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2 thoughts on “Can a General Election Trump a Referendum?

  1. Peter Lanky on said:

    We did not vote to leave based on how the politicians would implement the divorce; we just voted to leave. Absolutely straightforward.

    The decision to leave was based not on trade deals, nor on what our relationship with the single market would be, but on a strong desire to be completely separated from what people see as a control freak organisation with some quite absurd policies (monthly shift to Strasbourg as an example), that has done nothing positive for the UK, but simply taken our money and given us immigrants in return.

    Again, this is not based on any dislike of immigrants, but the sheer number of them which is resulting in a significant change in culture in some areas, and them having the same right to use facilities (NHS for example) as people who have bankrolled the NHS all their lives.

    Most people do not care what the terms of the exit are, as long as they are not watered down, which results in an end to making payments for little return, and mass immigration.

    The fear for many ‘levers’ at the moment is the interminable and unnecessary wait to implement clause 50, knowing that there are many who are easily influenced and unable to think for themselves, who are being bombarded daily by the BBC and the Guardian (among others) with all the negatives of leaving without touching on any of the positives. The media reporting is not a level playing field.

    • a strong desire to be completely separated

      I don’t think it is as straight forward for all the 52% (see the YouGov survey referenced in the post).

      However, given where we are and the one-way exit process defined by treaty, it may be that a complete separation is the clearest way to move forward.

      I have half a suspicion that May could be waiting to see if the Brexit Triad (Johnson, Davis & Fox) – once they have finished their turf wars – can come up with an agreed statement of what they want Post-Brexit Britain to look like before she triggers Article 50.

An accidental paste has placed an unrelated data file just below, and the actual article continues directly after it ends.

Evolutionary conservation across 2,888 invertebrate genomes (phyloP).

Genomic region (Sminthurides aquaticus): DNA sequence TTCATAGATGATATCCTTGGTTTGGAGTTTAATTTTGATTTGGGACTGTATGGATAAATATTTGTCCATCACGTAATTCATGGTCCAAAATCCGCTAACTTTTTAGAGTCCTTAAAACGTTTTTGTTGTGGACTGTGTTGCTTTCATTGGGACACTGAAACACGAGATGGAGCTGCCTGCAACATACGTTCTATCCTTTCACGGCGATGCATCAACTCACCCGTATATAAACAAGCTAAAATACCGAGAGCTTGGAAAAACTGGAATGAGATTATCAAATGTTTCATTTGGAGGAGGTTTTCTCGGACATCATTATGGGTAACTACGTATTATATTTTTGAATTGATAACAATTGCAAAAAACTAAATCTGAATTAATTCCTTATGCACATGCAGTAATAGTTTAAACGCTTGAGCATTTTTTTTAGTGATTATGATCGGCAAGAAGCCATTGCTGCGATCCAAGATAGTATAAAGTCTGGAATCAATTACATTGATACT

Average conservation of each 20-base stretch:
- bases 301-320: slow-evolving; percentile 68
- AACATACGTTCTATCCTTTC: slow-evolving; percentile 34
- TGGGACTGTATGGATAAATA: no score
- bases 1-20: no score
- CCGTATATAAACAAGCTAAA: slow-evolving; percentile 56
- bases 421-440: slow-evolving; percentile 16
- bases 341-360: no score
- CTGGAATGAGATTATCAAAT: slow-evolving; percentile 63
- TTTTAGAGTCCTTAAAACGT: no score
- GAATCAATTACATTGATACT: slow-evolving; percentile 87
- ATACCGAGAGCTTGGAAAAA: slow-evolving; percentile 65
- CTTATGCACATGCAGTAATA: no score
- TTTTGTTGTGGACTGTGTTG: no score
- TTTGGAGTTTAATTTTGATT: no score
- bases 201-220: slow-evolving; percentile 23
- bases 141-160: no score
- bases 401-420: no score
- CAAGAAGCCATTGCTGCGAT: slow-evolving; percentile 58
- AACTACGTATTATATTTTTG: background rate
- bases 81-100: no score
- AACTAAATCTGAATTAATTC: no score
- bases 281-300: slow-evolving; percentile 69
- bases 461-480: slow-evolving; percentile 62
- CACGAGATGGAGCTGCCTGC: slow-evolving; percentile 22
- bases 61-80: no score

If they can’t (say by the end of the year), there is a possibility that May might argue that to avoid a chaotic exit, Brexit should be put on hold and that a slower more deliberative set of negotiations should take place (EU of 27 willing) to redefine our relationship – what Cameron should have done if he had not just been posing.

      I don’t think that would work; the EU of 27 probably won’t play and ignoring (or setting aside) the referendum result would be politically dangerous given current distrust in politics. Politically we have got to go.

      But if the Brexit Musketeers can define a credible vision that commands the support of at least a sizeable minority of the population, the question then is how to get there. I think it is helpful to look upon it as a two-stage process (without much overlap).

      1. A complete separation from the EU, involving a withdrawal from EU institutions, a closing off of our financial accounts with the EU, and UK transitional legislation to avoid the legislative black hole caused by a repeal of all UK EU legislation. This meets the decision of the referendum.
      2. A building of new relationships
        • With the EU
        • With non EU countries (to replace the previous relationships via the EU)

        The creation of these new relationships will probably have to be subject to strong parliamentary oversight (to avoid giving up too much “sovereignty”).

      There will be an awkward (and damaging) hiatus between leaving the EU and the new relationships being agreed and implemented. But it will be cleaner and is probably a price worth paying to demonstrate that the referendum decision is being implemented.